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Oregon Adopts Blacktail Management Plan

November 21, 2008.

From the Oregon Department of Fish and Wildlife:

On November 14, the Oregon Fish and Wildlife Commission adopted a Black-Tailed Deer Management Plan, Oregon’s first-ever long-term strategy to manage these deer found west of the crest of the Cascades.

“Black-tailed deer are one of the most popular big game animals to hunt, a sport that generates millions for the economy,” said Marla Rae, Commission Chair. “This plan will improve understanding of this important game animal and its habitat needs.”

Last year more than 72,000 people pursued black-tailed deer during the general rifle season. A 2003 study found that black-tailed deer hunting in Oregon generates $35-60 million in net economic benefits.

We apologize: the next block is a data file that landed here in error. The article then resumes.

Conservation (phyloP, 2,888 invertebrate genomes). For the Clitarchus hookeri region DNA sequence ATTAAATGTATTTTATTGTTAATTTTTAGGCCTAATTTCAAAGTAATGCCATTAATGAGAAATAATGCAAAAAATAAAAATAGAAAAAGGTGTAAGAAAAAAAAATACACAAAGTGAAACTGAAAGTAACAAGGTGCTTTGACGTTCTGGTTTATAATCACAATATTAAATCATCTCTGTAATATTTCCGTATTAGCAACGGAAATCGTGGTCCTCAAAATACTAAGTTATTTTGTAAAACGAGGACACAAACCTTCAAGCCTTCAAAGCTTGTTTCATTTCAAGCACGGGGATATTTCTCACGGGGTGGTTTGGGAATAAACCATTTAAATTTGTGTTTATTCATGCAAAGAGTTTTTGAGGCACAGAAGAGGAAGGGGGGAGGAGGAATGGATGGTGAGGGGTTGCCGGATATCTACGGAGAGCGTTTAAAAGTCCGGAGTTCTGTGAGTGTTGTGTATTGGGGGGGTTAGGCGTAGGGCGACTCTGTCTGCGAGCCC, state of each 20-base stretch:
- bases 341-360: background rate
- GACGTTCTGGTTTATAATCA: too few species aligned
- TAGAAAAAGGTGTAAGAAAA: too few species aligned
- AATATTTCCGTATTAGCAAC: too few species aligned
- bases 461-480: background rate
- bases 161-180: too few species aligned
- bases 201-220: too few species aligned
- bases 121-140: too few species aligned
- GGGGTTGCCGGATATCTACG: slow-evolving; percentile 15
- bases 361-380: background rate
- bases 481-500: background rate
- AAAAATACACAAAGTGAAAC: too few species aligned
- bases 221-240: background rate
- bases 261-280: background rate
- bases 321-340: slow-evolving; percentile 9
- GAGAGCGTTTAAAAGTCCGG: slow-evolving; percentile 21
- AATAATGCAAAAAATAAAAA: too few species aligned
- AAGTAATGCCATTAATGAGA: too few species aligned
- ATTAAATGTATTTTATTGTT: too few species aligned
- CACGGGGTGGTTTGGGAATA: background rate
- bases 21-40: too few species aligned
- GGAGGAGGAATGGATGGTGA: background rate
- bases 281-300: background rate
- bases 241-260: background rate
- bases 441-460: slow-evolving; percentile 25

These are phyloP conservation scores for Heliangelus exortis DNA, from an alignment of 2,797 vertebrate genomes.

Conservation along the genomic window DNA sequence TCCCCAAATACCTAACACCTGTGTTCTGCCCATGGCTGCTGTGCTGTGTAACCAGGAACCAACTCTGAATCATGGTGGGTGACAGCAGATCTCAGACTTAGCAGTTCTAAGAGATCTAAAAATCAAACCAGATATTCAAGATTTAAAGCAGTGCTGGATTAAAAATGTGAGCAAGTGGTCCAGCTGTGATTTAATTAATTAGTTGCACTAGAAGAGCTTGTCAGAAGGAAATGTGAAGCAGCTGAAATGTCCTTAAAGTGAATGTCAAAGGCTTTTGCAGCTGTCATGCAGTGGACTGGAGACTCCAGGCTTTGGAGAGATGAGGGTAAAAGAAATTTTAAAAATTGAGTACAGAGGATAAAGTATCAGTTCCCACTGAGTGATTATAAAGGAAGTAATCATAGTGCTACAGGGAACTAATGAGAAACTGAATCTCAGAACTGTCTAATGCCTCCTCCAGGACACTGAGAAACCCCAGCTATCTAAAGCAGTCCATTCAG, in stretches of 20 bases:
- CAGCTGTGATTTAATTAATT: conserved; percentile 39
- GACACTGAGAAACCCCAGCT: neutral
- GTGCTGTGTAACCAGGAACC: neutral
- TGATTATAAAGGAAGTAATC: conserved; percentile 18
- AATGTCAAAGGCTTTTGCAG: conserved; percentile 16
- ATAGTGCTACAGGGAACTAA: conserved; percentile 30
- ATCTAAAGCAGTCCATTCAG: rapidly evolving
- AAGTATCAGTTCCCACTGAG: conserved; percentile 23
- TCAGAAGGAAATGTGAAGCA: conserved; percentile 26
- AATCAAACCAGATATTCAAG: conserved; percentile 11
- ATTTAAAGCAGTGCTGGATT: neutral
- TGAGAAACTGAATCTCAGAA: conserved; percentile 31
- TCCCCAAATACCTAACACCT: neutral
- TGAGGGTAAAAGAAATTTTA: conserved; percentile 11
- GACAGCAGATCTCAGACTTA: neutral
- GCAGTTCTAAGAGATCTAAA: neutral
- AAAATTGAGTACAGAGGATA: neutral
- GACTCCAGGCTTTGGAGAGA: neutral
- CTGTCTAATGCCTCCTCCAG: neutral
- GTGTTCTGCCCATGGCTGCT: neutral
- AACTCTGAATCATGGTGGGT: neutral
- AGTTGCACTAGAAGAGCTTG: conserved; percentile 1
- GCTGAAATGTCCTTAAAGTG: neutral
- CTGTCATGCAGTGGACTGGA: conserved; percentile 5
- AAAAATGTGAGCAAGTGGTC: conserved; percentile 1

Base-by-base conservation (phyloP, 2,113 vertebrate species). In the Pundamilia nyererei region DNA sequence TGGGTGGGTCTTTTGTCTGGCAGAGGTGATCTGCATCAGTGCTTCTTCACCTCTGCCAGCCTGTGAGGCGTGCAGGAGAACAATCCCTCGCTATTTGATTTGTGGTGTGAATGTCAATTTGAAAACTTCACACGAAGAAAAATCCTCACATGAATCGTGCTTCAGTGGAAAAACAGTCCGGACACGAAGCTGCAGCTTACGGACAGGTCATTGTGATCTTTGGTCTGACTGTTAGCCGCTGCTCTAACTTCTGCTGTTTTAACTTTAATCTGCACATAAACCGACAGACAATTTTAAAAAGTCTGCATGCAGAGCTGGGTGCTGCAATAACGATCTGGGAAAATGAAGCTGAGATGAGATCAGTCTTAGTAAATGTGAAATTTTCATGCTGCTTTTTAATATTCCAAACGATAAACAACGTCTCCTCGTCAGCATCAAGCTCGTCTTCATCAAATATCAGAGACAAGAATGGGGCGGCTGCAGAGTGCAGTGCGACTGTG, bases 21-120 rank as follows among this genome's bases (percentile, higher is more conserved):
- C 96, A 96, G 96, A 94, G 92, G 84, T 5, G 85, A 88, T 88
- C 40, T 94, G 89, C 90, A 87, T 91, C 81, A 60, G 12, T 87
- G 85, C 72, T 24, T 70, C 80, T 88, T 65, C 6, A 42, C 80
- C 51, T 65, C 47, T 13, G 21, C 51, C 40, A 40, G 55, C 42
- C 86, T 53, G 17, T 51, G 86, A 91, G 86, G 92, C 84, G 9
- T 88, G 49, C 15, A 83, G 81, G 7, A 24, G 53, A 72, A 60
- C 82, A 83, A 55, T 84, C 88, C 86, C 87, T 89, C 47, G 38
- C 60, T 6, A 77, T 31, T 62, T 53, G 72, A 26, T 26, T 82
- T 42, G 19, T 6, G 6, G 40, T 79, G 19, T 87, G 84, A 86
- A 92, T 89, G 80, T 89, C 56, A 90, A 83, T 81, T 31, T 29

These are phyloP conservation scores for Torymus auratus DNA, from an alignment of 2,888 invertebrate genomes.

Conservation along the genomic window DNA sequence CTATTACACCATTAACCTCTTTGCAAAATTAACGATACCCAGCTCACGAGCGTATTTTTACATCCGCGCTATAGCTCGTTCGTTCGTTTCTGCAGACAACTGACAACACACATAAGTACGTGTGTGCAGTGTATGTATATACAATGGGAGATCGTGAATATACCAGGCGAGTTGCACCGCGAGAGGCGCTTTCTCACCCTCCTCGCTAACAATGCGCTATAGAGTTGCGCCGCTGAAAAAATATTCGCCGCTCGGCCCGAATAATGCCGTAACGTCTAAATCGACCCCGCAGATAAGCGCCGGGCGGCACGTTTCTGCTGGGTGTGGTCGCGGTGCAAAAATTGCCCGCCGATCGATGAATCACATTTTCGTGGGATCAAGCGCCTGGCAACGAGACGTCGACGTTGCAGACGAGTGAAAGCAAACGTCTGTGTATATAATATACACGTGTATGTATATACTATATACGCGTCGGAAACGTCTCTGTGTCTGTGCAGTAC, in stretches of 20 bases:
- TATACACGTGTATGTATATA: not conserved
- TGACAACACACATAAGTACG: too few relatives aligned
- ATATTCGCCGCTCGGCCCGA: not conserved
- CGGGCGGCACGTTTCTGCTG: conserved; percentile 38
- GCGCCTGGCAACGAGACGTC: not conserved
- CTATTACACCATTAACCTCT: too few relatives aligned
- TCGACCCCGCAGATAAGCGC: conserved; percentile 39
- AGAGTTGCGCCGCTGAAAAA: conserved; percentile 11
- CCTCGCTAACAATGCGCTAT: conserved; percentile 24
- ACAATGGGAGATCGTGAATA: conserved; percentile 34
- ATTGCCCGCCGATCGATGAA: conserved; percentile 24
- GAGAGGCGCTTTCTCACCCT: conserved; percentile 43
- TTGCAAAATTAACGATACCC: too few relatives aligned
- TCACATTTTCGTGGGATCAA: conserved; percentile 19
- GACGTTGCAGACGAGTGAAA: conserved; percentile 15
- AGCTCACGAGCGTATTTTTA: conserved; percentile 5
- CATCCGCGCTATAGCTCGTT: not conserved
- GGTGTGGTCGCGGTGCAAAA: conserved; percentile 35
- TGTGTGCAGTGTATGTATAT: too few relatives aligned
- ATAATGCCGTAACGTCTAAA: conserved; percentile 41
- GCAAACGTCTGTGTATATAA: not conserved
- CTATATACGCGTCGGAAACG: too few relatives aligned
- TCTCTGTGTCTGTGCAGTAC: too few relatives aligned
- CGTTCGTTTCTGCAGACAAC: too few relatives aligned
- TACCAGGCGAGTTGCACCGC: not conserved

Black-tailed deer are secretive and tend to live in dense forests, making them difficult to survey. ODFW has used hunter harvest, wildlife damage reports, plus many years of survey data to manage the black-tail population in Oregon. The plan will build upon this work while improving both data collection methods and understanding of black-tail habitat needs among landowners and public land managers. As with other species, hunter cooperation and reporting will play a key role in management.

The Commission is the policy-making body for fish and wildlife issues in the state. The seven-member panel meets monthly. Agenda item exhibits may be requested by calling the ODFW Director’s Office at 800-720-6339 or 503-947-6044, or by visiting ODFW’s Web site.


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